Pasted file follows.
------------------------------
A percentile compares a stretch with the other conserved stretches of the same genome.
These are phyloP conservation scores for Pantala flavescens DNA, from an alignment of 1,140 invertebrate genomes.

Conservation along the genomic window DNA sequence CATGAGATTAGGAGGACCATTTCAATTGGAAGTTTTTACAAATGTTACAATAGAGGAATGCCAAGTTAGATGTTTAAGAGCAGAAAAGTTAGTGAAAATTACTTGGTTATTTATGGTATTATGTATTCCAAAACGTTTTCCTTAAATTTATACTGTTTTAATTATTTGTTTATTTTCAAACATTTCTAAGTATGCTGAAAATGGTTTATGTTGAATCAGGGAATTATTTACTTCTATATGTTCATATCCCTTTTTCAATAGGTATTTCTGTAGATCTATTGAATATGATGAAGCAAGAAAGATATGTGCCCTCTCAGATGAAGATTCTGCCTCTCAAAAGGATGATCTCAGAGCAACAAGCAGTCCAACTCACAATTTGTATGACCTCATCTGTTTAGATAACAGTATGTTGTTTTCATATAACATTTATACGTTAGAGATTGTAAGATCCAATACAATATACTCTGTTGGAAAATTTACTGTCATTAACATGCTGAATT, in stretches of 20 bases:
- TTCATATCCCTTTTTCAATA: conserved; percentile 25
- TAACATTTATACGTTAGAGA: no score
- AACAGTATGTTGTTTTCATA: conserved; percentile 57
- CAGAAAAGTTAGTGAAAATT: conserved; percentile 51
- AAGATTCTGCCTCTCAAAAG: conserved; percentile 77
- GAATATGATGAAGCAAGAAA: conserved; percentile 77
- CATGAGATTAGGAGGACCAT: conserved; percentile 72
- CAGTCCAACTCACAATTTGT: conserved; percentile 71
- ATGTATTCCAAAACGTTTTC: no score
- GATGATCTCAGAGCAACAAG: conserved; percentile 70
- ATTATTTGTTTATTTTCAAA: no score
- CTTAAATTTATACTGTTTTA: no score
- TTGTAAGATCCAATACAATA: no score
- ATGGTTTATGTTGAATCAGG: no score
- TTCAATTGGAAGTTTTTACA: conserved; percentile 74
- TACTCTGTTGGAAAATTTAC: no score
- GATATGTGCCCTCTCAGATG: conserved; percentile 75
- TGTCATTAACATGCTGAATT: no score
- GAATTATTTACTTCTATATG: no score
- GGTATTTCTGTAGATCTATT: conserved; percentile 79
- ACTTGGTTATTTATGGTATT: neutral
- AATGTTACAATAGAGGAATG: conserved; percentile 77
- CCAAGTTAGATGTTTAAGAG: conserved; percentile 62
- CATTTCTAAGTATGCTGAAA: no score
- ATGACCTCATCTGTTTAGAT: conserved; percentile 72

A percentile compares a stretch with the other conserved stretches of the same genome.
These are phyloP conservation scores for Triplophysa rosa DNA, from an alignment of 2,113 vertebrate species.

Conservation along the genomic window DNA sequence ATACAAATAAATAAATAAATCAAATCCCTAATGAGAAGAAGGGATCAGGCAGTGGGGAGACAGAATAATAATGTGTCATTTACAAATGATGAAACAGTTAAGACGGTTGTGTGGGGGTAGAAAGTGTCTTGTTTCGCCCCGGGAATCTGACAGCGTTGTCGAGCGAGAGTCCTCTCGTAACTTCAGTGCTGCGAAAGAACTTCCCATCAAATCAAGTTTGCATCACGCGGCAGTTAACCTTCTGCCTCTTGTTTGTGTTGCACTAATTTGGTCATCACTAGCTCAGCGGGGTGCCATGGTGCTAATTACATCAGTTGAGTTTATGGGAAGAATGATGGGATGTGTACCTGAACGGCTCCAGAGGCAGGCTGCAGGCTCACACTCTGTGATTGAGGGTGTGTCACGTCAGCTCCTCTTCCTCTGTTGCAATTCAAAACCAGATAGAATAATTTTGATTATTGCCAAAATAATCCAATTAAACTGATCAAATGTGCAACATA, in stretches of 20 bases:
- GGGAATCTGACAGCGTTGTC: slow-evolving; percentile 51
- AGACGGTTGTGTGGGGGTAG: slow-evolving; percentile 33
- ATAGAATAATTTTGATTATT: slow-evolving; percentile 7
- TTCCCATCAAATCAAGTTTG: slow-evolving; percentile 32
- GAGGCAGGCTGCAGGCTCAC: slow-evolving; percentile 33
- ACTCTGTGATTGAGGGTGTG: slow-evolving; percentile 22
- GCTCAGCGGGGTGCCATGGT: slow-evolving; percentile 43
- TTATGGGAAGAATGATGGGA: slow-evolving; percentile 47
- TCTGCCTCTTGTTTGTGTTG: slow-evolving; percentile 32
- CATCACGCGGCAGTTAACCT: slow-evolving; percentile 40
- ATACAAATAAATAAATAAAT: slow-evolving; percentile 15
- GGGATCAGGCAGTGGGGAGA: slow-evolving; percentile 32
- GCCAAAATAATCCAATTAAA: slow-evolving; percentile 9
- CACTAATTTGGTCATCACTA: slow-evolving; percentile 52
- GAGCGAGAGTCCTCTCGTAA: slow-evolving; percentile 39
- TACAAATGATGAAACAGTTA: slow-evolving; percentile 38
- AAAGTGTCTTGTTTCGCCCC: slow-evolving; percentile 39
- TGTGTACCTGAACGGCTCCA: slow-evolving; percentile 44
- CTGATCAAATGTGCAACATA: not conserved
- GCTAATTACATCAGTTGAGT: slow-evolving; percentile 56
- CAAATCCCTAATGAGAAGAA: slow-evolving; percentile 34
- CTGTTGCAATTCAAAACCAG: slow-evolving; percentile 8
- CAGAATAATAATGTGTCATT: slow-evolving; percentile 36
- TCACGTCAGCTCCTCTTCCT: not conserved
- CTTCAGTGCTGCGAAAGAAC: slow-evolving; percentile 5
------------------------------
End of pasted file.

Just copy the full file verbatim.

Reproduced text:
A percentile compares a stretch with the other conserved stretches of the same genome.
These are phyloP conservation scores for Pantala flavescens DNA, from an alignment of 1,140 invertebrate genomes.

Conservation along the genomic window DNA sequence CATGAGATTAGGAGGACCATTTCAATTGGAAGTTTTTACAAATGTTACAATAGAGGAATGCCAAGTTAGATGTTTAAGAGCAGAAAAGTTAGTGAAAATTACTTGGTTATTTATGGTATTATGTATTCCAAAACGTTTTCCTTAAATTTATACTGTTTTAATTATTTGTTTATTTTCAAACATTTCTAAGTATGCTGAAAATGGTTTATGTTGAATCAGGGAATTATTTACTTCTATATGTTCATATCCCTTTTTCAATAGGTATTTCTGTAGATCTATTGAATATGATGAAGCAAGAAAGATATGTGCCCTCTCAGATGAAGATTCTGCCTCTCAAAAGGATGATCTCAGAGCAACAAGCAGTCCAACTCACAATTTGTATGACCTCATCTGTTTAGATAACAGTATGTTGTTTTCATATAACATTTATACGTTAGAGATTGTAAGATCCAATACAATATACTCTGTTGGAAAATTTACTGTCATTAACATGCTGAATT, in stretches of 20 bases:
- TTCATATCCCTTTTTCAATA: conserved; percentile 25
- TAACATTTATACGTTAGAGA: no score
- AACAGTATGTTGTTTTCATA: conserved; percentile 57
- CAGAAAAGTTAGTGAAAATT: conserved; percentile 51
- AAGATTCTGCCTCTCAAAAG: conserved; percentile 77
- GAATATGATGAAGCAAGAAA: conserved; percentile 77
- CATGAGATTAGGAGGACCAT: conserved; percentile 72
- CAGTCCAACTCACAATTTGT: conserved; percentile 71
- ATGTATTCCAAAACGTTTTC: no score
- GATGATCTCAGAGCAACAAG: conserved; percentile 70
- ATTATTTGTTTATTTTCAAA: no score
- CTTAAATTTATACTGTTTTA: no score
- TTGTAAGATCCAATACAATA: no score
- ATGGTTTATGTTGAATCAGG: no score
- TTCAATTGGAAGTTTTTACA: conserved; percentile 74
- TACTCTGTTGGAAAATTTAC: no score
- GATATGTGCCCTCTCAGATG: conserved; percentile 75
- TGTCATTAACATGCTGAATT: no score
- GAATTATTTACTTCTATATG: no score
- GGTATTTCTGTAGATCTATT: conserved; percentile 79
- ACTTGGTTATTTATGGTATT: neutral
- AATGTTACAATAGAGGAATG: conserved; percentile 77
- CCAAGTTAGATGTTTAAGAG: conserved; percentile 62
- CATTTCTAAGTATGCTGAAA: no score
- ATGACCTCATCTGTTTAGAT: conserved; percentile 72

A percentile compares a stretch with the other conserved stretches of the same genome.
These are phyloP conservation scores for Triplophysa rosa DNA, from an alignment of 2,113 vertebrate species.

Conservation along the genomic window DNA sequence ATACAAATAAATAAATAAATCAAATCCCTAATGAGAAGAAGGGATCAGGCAGTGGGGAGACAGAATAATAATGTGTCATTTACAAATGATGAAACAGTTAAGACGGTTGTGTGGGGGTAGAAAGTGTCTTGTTTCGCCCCGGGAATCTGACAGCGTTGTCGAGCGAGAGTCCTCTCGTAACTTCAGTGCTGCGAAAGAACTTCCCATCAAATCAAGTTTGCATCACGCGGCAGTTAACCTTCTGCCTCTTGTTTGTGTTGCACTAATTTGGTCATCACTAGCTCAGCGGGGTGCCATGGTGCTAATTACATCAGTTGAGTTTATGGGAAGAATGATGGGATGTGTACCTGAACGGCTCCAGAGGCAGGCTGCAGGCTCACACTCTGTGATTGAGGGTGTGTCACGTCAGCTCCTCTTCCTCTGTTGCAATTCAAAACCAGATAGAATAATTTTGATTATTGCCAAAATAATCCAATTAAACTGATCAAATGTGCAACATA, in stretches of 20 bases:
- GGGAATCTGACAGCGTTGTC: slow-evolving; percentile 51
- AGACGGTTGTGTGGGGGTAG: slow-evolving; percentile 33
- ATAGAATAATTTTGATTATT: slow-evolving; percentile 7
- TTCCCATCAAATCAAGTTTG: slow-evolving; percentile 32
- GAGGCAGGCTGCAGGCTCAC: slow-evolving; percentile 33
- ACTCTGTGATTGAGGGTGTG: slow-evolving; percentile 22
- GCTCAGCGGGGTGCCATGGT: slow-evolving; percentile 43
- TTATGGGAAGAATGATGGGA: slow-evolving; percentile 47
- TCTGCCTCTTGTTTGTGTTG: slow-evolving; percentile 32
- CATCACGCGGCAGTTAACCT: slow-evolving; percentile 40
- ATACAAATAAATAAATAAAT: slow-evolving; percentile 15
- GGGATCAGGCAGTGGGGAGA: slow-evolving; percentile 32
- GCCAAAATAATCCAATTAAA: slow-evolving; percentile 9
- CACTAATTTGGTCATCACTA: slow-evolving; percentile 52
- GAGCGAGAGTCCTCTCGTAA: slow-evolving; percentile 39
- TACAAATGATGAAACAGTTA: slow-evolving; percentile 38
- AAAGTGTCTTGTTTCGCCCC: slow-evolving; percentile 39
- TGTGTACCTGAACGGCTCCA: slow-evolving; percentile 44
- CTGATCAAATGTGCAACATA: not conserved
- GCTAATTACATCAGTTGAGT: slow-evolving; percentile 56
- CAAATCCCTAATGAGAAGAA: slow-evolving; percentile 34
- CTGTTGCAATTCAAAACCAG: slow-evolving; percentile 8
- CAGAATAATAATGTGTCATT: slow-evolving; percentile 36
- TCACGTCAGCTCCTCTTCCT: not conserved
- CTTCAGTGCTGCGAAAGAAC: slow-evolving; percentile 5